December 13, 2016 / 1:58 AM / in a year

Bill Gates, investors launch $1 billion clean tech fund

(Reuters) - Microsoft co-founder Bill Gates and a group of high-profile executives are investing $1 billion in a fund to spur clean energy technology and address global climate change a year after the Paris climate agreement.

Bill Gates, co-chair of the Bill & Melinda Gates Foundation, speaks during a discussion on innovation hosted by Reuters in Washington, U.S., April 18, 2016. REUTERS/Joshua Roberts/File Photo

Gates launched the Breakthrough Energy Ventures fund on Monday along with billionaire entrepreneurs such as Facebook Inc FB.O head Mark Zuckerberg, Alibaba Group Holding Ltd BABA.N Chairman Jack Ma and Amazon.com AMZN.O chief Jeff Bezos.

The fund seeks to increase financing of emerging energy research and reduce global greenhouse gas emissions to help meet goals set in Paris, according to a statement by the investor group known as the Breakthrough Energy Coalition.

It marked the first major investment of the coalition formed in December 2015 to spur research, development and deployment of clean energy technologies.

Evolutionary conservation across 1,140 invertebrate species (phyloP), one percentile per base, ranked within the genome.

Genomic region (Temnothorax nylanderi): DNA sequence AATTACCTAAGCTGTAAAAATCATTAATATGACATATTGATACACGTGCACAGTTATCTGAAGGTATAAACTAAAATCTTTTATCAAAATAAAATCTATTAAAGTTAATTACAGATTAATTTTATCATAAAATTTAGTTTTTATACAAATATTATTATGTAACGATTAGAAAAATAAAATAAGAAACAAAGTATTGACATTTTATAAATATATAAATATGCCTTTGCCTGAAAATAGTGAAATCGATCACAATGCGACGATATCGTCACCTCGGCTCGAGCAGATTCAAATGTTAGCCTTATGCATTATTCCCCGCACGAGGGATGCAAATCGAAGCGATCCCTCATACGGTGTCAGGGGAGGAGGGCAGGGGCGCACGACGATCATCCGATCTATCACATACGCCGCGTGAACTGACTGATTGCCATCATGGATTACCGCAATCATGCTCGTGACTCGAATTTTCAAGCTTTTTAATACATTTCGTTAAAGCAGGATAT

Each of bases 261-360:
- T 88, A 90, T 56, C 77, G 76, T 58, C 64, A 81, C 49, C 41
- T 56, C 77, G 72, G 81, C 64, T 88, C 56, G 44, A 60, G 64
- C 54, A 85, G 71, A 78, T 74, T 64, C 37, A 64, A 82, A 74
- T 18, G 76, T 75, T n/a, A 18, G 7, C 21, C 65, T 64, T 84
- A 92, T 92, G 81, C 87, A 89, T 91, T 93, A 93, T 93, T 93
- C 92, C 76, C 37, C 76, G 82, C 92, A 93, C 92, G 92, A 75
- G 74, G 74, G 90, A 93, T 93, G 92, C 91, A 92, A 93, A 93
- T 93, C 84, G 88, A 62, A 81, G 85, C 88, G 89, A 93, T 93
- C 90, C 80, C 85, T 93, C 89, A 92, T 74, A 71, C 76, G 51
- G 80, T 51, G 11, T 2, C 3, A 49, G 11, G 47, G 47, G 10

“We need affordable and reliable energy that doesn’t emit greenhouse gas to power the future and to get it, we need a different model for investing in good ideas and moving them from the lab to the market,” Gates told online magazine Quartz, according to excerpts of the interview published on Gates Notes.

Last year Gates helped launch a public-private partnership focused on scaling up investment in new and riskier clean technology that often faces steep hurdles to commercialization.

The election of Republican Donald Trump as U.S. President has raised questions about future government spending on clean energy research and development. Trump has called climate change a hoax invented by the Chinese but has also said he has an “open mind” on the issue.

“The dialogue with the new administration as it comes in about how they see energy research will be important...the general idea that research is a good deal fortunately is not a partisan thing,” Gates told Quartz.

On a call with reporters Monday, Gates said coalition members would continue to push the message to Trump that “even if you don’t look at the climate change piece of this, investing makes sense.”

Reporting By Valerie Volcovici in Washington and Anya George Tharakan in Bengaluru; Editing by Andrew Hay

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